Inside vs Outside Ownership: A Political Theory of the Firm
If contracting within the firm is incomplete, managers will expend resources on trying to appropriate a share of the surplus that is generated. We show that outside ownership may alleviate the deadweight losses associated with such costly distributional conflict, even if all it does is add another level of conflict. In case managers have to be provided with incentives to make firm-specific investments, there is a tradeoff between minimizing rent-seeking costs and maximizing output. This suggests, among other things, an explanation of why some firms are organized as partnerships and others as stock corporations.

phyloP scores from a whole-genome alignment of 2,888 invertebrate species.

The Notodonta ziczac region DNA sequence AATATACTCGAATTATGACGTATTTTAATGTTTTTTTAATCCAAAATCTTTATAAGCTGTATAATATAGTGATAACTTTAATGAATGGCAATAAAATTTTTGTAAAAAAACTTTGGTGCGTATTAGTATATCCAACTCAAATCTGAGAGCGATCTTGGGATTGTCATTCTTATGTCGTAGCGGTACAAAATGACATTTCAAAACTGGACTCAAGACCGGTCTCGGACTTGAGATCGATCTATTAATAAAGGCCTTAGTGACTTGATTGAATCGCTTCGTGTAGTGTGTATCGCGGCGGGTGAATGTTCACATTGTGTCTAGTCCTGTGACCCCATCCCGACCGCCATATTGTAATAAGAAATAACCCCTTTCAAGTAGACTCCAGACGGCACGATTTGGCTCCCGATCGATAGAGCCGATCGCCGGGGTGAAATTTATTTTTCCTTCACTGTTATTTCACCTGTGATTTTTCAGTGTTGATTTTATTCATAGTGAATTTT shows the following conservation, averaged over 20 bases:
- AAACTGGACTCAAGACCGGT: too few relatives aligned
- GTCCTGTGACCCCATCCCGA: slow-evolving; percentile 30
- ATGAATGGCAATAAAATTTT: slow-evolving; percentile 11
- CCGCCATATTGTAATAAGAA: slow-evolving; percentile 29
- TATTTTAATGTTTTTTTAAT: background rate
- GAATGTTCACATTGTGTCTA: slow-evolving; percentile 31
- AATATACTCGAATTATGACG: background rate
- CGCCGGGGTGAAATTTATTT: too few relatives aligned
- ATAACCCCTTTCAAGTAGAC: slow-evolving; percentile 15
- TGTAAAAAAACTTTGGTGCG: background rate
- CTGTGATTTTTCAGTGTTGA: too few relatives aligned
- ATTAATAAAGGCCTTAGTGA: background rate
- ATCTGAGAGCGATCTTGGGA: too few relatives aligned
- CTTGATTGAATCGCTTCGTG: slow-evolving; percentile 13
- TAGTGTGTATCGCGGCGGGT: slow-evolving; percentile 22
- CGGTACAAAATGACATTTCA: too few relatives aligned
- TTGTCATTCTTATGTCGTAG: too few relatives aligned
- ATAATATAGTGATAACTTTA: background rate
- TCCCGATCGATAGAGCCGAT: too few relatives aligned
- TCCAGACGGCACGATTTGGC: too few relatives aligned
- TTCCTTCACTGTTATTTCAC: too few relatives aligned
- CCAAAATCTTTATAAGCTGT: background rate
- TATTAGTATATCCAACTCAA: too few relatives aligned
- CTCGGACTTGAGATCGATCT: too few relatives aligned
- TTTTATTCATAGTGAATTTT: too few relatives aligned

|Date of creation:||11 Nov 1999|
|Date of revision:|
|Publication status:||Published in RAND Journal of Economics, 2001, pages 527-541.|
|Contact details of provider:|| Postal: The Economic Research Institute, Stockholm School of Economics, P.O. Box 6501, 113 83 Stockholm, Sweden|
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